Perhaps Kempe originated the part of Falstaff in Shakespeare’s plays.
Kempe’s whereabouts in the later 1580s are not known, but that his fame as a performer was growing during this period is indicated by Thomas Nashe’s An Almond for a Parrot (1590).
An Almond for a Parrot is a great title.
Perhaps he was the Will Ferrell of his day.
Although he had been a sharer in the plans to construct the Globe Theatre, he appeared in no productions in the new theatre, which was open by mid-1599, and evidence from Shakespeare’s Henry V, in which there is no promised continued role for Falstaff, and Hamlet, containing its famous complaint at improvisational clowning (Act 3, Scene 2), indicates some of the circumstances in which Kempe may have been dropped
The lines in question:
HAMLETO, reform it altogether! And let those that play your clowns speak no more than is set down for them, for there be of them that will themselves laugh to set on some quantity of barren spectators to laugh too, though in the meantime some necessary question of the play be then to be considered. That’s villainous, and shows a most pitiful ambition in the fool that uses it. Go, make you ready.
In real life Will Kempe was the Shakespearean clown who was the superstar of his day.
Audiences would flock for miles around to watch the great man perform his Falstaff or famous jig at the Globe theatre after one of the plays by the great darling of the stage – and the age – Will Shakespeare.
And in Upstart Crow, Ben Elton’s BBC2 comedy reimagining of the life of the great poet and dramatist, Kempe is presented as… a cocky C16th Ricky Gervais.
California Voter SuggestionsPosted: June 4, 2018 Filed under: the California Condition 3 Comments
Look, Gavin Newsom and Villaraigosa are both kind of repulsive and uninspiring individuals. (Savage takedown of Newsom). Newsom will probably win which sucks.
John Chiang is a nerd who probably won’t win, but far as I can see he’s a man of integrity. The LA Times main knock on him is that he didn’t suggest easy answers to everything and suggested he might think and reflect before making decisions.
A text from the Newsom campaign cheesed me off:
lol progressive agenda. Homeboy’s ex wife is a Fox news personality who was almost Trump’s press secretary:
Texting with a friend about why on Earth LA Times endorsed sorry-ass Villaraigosa:
CHIANG for governor. (There’s like 30 candidates).
I’ll miss Jerry Brown.
At the last second, early voting, I went for Dianne Feinstein. INSANE that we have an 86 year old Senator, I get primarying Lady D, but Kevin De Leon took money from Cadiz, an evil water company out in the desert that’s trying to drink our national preserve’s milkshake.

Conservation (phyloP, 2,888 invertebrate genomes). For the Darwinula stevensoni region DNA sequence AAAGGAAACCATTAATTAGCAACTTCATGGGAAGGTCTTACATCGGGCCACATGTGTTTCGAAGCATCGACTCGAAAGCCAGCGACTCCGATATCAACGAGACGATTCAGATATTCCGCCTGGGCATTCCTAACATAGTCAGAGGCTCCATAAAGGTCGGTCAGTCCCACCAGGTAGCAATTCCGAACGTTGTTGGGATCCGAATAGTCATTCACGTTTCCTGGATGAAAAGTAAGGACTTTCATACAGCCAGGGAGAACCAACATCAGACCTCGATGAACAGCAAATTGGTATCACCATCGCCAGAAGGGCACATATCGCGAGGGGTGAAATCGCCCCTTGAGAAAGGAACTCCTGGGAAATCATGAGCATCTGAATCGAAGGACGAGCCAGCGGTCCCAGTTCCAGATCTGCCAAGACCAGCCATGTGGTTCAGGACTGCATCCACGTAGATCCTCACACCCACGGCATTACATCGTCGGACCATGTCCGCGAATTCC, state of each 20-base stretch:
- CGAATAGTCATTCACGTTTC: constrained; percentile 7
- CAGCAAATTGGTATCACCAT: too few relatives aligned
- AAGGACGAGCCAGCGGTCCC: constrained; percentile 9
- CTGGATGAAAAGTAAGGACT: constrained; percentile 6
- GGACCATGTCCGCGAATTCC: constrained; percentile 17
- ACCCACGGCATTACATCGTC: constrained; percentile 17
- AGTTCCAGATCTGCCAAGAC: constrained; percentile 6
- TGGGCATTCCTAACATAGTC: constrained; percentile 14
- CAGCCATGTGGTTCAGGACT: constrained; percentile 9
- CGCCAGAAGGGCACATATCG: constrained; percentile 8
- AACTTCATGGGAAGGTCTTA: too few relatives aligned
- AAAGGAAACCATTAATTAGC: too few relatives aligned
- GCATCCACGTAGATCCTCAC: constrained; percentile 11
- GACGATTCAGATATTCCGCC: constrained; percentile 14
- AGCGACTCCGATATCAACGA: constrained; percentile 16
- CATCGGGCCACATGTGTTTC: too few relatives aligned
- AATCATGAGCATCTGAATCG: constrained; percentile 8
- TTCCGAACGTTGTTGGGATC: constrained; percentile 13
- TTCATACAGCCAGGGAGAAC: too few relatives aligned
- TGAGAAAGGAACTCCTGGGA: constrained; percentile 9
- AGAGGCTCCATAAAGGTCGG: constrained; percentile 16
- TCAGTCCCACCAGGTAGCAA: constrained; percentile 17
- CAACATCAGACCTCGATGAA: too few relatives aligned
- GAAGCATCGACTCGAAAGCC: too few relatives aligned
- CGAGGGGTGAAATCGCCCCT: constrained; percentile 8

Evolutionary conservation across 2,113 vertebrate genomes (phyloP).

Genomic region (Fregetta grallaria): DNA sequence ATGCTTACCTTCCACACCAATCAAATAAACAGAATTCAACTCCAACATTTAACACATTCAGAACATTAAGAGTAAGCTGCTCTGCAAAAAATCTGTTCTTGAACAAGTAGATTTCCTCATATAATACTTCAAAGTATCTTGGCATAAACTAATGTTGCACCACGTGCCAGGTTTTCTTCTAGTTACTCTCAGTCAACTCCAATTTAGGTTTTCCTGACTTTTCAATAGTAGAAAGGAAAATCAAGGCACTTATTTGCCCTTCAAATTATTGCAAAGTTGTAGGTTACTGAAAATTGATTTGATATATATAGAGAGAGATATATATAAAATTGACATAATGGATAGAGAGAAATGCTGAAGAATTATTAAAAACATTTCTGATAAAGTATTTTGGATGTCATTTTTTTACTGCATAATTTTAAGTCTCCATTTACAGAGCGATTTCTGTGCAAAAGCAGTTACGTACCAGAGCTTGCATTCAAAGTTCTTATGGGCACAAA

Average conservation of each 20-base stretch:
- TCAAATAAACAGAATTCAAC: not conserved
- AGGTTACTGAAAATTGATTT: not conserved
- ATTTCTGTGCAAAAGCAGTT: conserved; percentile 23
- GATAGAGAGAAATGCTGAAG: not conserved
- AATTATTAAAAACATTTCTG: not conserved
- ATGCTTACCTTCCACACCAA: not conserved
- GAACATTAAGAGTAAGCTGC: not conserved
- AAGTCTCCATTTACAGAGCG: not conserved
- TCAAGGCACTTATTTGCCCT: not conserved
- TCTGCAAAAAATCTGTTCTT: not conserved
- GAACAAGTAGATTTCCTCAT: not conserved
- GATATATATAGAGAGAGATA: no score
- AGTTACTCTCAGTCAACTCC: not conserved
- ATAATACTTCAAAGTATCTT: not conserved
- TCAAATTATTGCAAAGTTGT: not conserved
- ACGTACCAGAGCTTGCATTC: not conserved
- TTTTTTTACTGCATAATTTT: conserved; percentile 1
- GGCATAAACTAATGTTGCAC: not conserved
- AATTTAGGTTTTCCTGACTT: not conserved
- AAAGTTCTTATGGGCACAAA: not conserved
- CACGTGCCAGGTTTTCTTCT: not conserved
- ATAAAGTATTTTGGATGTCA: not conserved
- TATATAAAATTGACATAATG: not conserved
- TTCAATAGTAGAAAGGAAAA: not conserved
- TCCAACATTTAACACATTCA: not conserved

Dianne’s career has been at least a little heroic.
Believe Fiona Ma will join our fine tradition of state treasurers. Well briefed on this one, plus I’ve followed her on Twitter for awhile and I admire how reasonable and boring she is!
Have we forgotten that boring, calm, careful, honest, reasonable, prudent, balanced, patient, informed, these are qualities we want in our elected officials?
very happy with my own congressman Adam Schiff, who believes in holding the executive branch accountable to the people. Seriously, even if you’re into Trump, ask what he’s done for your district. The answer, spoiler alert, is nothing or worse. (Have been happy with Schiff since a chipper and bright and positive young man from his office gave me, a constituent with a request, a tour of the Capitol in 2015. All politics is local.)
For everything else I’m not well informed enough and deferred to LA Times:
though I kind of think it’s a cool move to vote NO on every ballot initiative as a kind of protest.
Hearing some love for Tony Thurmond for the supervisor of instruction.
Ridiculous that we have to vote for judges. I hope Governor Chiang moves to make this an appointed office.
Good luck to all the candidates, and I’m open to having my mind changed if you’re knowledgable!
UPDATE: Owen’s take:
A good citizen and a good man.
UPDATE: if I figure out how I will link to Kara Vallow’s thorough guide. Here she is on the ballot measures:
STATE BALLOT MEASURES
Before we start with candidates, here’s a quick list on ballot measures.
68: YES – $4.1 billion in state bonds for a variety of environmental and climate change needs, drought, flood protection, and coastal protection programs/what government is supposed to do.
69: YES – Ensures certain new transportation revenues – based on a 2017 Jerry Brown law – be dedicated for transportation uses, rather than being diverted elsewhere when other budgetary needs are looking for pots of money.
70: NO – Republicans dreamed this horrible bullshit up to be able to dictate cap and trade reserve fund uses post 2024.
71: YES – The most significant measure on the June ballot. This constitutional amendment states that any law enacted by voters through a proposition only takes effect once the final votes are tallied statewide and the election is certified. Some shenanigans – you may remember – have taken place in the past with too-close-to-call races election night.
72: YES – This is a drought measure that allows you to put a rain capture system on your house without incurring additional taxes when your home is assessed. Duh.